ABA urges firms to form disaster plans

July 21, 2011
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It’s a topic we’ve covered numerous times in print and in this blog: disaster planning. The American Bar Association believes this topic is important, so it’s using its annual meeting to encourage lawyers to actually create disaster plans.

As ABA outgoing president Stephen Zack pointed out, a disaster doesn’t have to be a tornado or earthquake – it could be something as small as a burst pipe in the room that holds the computer servers. Zack has made disaster response and preparedness a theme for his year as ABA president.

We asked readers in June through our online survey if their firm or office has a disaster plan in place. If the responses are representative of Indiana’s offices, then two-thirds of you reading this don’t have one.

Why? Is it cost-prohibitive? Is it laziness? Is it a feeling that your firm is indestructible or a disaster won’t affect your office?

For those feeling inspired to create one, the ABA offers a guide to disaster planning.

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  1. Well, maybe it's because they are unelected, and, they have a tendency to strike down laws by elected officials from all over the country. When you have been taught that "Democracy" is something almost sacred, then, you will have a tendency to frown on such imperious conduct. Lawyers get acculturated in law school into thinking that this is the very essence of high minded government, but to people who are more heavily than King George ever did, they may not like it. Thanks for the information.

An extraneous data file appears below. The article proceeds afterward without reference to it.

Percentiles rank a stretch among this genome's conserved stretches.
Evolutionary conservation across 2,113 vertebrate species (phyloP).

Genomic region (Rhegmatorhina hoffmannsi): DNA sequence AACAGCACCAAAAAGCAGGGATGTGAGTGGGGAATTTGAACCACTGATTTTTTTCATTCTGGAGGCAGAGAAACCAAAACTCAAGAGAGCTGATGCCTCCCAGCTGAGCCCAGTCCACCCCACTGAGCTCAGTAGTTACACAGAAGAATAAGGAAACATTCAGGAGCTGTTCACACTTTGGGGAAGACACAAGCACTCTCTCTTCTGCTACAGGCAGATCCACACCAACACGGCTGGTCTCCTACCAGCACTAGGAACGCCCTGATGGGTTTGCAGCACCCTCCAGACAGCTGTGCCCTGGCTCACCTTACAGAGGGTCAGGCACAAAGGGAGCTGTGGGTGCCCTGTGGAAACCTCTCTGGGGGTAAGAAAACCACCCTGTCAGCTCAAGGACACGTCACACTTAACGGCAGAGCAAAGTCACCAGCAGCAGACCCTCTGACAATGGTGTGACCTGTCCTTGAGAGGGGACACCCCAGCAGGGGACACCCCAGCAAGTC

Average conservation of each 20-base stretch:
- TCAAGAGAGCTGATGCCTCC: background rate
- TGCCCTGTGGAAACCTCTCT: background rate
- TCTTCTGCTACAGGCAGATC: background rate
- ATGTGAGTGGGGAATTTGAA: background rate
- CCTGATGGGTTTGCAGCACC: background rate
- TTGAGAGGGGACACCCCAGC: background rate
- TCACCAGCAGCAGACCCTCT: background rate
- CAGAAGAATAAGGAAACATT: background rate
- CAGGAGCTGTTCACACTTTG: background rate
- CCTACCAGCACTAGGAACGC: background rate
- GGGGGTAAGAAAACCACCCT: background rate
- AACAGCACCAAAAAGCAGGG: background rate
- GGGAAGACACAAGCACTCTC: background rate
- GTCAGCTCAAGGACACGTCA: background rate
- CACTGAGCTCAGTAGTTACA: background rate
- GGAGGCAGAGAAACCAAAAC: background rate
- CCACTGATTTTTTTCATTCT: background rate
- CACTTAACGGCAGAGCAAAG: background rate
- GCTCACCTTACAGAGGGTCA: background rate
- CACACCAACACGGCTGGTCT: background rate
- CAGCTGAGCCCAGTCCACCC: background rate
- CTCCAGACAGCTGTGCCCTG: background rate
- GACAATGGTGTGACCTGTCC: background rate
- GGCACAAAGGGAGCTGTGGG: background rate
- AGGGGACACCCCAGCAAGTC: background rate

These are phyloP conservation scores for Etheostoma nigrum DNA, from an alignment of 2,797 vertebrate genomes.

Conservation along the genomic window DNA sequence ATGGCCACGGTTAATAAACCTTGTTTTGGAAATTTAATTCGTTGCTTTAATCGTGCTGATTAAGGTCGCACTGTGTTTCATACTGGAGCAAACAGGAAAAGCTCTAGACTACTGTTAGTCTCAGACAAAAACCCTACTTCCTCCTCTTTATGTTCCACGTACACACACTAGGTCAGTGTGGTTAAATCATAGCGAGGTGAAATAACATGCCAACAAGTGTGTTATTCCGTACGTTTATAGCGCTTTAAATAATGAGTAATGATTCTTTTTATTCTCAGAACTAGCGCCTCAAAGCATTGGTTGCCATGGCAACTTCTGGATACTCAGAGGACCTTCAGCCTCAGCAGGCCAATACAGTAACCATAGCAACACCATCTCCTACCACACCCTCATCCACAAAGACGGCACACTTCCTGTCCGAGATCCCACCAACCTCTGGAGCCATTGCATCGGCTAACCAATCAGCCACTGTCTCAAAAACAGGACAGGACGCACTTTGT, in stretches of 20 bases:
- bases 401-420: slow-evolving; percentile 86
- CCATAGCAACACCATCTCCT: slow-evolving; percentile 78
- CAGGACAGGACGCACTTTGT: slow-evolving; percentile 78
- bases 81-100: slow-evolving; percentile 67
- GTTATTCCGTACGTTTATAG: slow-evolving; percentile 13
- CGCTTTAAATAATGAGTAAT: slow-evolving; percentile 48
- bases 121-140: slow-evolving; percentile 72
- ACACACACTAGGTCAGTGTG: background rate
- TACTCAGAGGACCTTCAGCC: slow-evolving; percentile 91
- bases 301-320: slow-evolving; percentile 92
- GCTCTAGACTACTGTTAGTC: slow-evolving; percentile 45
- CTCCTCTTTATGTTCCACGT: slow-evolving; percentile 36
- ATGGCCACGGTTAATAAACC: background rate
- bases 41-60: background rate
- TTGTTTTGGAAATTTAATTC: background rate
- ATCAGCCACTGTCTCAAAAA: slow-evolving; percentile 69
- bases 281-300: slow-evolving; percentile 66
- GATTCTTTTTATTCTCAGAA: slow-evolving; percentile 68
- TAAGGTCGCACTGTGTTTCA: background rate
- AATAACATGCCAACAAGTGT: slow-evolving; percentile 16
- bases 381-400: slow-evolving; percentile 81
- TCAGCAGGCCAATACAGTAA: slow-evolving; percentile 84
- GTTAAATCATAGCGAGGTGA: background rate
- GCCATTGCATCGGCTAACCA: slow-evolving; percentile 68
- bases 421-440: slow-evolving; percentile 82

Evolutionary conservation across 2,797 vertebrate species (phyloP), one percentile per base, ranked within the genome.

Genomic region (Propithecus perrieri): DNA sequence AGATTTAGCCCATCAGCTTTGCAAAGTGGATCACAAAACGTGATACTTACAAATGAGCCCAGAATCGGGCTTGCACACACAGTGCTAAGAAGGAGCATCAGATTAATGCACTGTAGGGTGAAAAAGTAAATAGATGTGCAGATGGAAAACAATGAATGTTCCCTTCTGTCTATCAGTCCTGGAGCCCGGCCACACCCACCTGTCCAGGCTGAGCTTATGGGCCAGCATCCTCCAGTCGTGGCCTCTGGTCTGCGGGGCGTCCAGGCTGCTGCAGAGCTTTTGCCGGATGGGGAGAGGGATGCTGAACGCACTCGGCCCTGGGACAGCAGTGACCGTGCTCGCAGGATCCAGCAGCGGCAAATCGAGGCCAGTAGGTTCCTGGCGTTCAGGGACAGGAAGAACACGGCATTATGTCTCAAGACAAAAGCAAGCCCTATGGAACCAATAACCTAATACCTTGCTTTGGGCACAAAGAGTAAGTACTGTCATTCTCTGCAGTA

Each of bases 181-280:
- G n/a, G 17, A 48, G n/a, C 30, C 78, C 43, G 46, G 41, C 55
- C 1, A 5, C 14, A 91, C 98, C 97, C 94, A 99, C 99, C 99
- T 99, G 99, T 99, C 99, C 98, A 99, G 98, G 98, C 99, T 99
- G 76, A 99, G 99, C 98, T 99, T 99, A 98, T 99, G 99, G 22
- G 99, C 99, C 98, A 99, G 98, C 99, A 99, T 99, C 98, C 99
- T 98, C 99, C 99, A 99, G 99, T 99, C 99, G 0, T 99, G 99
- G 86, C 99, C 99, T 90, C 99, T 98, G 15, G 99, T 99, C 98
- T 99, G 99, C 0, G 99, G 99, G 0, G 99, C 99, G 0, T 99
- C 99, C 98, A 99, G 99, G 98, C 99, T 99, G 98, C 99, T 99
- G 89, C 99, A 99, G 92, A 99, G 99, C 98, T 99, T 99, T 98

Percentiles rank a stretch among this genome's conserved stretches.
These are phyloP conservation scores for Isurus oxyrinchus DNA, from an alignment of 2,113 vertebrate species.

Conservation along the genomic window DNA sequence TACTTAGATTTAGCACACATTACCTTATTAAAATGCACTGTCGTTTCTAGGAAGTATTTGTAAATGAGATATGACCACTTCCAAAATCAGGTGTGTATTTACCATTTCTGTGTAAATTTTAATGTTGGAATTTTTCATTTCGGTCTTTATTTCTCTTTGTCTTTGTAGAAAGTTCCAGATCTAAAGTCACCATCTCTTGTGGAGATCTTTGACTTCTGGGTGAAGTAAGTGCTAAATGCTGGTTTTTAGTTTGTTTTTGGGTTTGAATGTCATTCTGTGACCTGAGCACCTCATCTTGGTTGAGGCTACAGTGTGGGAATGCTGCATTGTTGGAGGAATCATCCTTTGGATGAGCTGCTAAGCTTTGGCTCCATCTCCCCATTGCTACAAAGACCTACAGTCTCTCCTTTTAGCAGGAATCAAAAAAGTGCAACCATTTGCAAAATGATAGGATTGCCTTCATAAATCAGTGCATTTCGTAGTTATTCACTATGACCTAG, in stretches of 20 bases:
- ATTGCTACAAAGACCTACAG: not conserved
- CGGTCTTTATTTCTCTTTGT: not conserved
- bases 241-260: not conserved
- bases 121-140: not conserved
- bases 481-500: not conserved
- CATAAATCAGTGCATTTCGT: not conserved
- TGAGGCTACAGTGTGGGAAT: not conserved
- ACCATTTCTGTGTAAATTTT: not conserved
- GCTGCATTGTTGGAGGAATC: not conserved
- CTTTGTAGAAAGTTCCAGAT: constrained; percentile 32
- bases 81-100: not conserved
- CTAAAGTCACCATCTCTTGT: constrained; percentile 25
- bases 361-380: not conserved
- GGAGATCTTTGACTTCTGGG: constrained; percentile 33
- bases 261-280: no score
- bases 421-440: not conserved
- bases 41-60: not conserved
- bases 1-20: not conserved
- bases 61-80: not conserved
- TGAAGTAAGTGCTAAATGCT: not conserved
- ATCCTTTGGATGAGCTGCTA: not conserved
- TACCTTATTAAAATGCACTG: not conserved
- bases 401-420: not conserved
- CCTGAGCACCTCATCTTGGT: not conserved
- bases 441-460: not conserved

2. I pd for a bankruptcy years ago with Mr Stiles and just this week received a garnishment from my pay! He never filed it even though he told me he would! Don't let this guy practice law ever again!!!

  3. Excellent initiative on the part of the AG. Thankfully someone takes action against predators taking advantage of people who have already been through the wringer. Well done!

  4. Conour will never turn these funds over to his defrauded clients. He tearfully told the court, and his daughters dutifully pledged in interviews, that his first priority is to repay every dime of the money he stole from his clients. Judge Young bought it, much to the chagrin of Conour’s victims. Why would Conour need the $2,262 anyway? Taxpayers are now supporting him, paying for his housing, utilities, food, healthcare, and clothing. If Conour puts the money anywhere but in the restitution fund, he’s proved, once again, what a con artist he continues to be and that he has never had any intention of repaying his clients. Judge Young will be proven wrong... again; Conour has no remorse and the Judge is one of the many conned.

  5. Pass Legislation to require guilty defendants to pay for the costs of lab work, etc as part of court costs...

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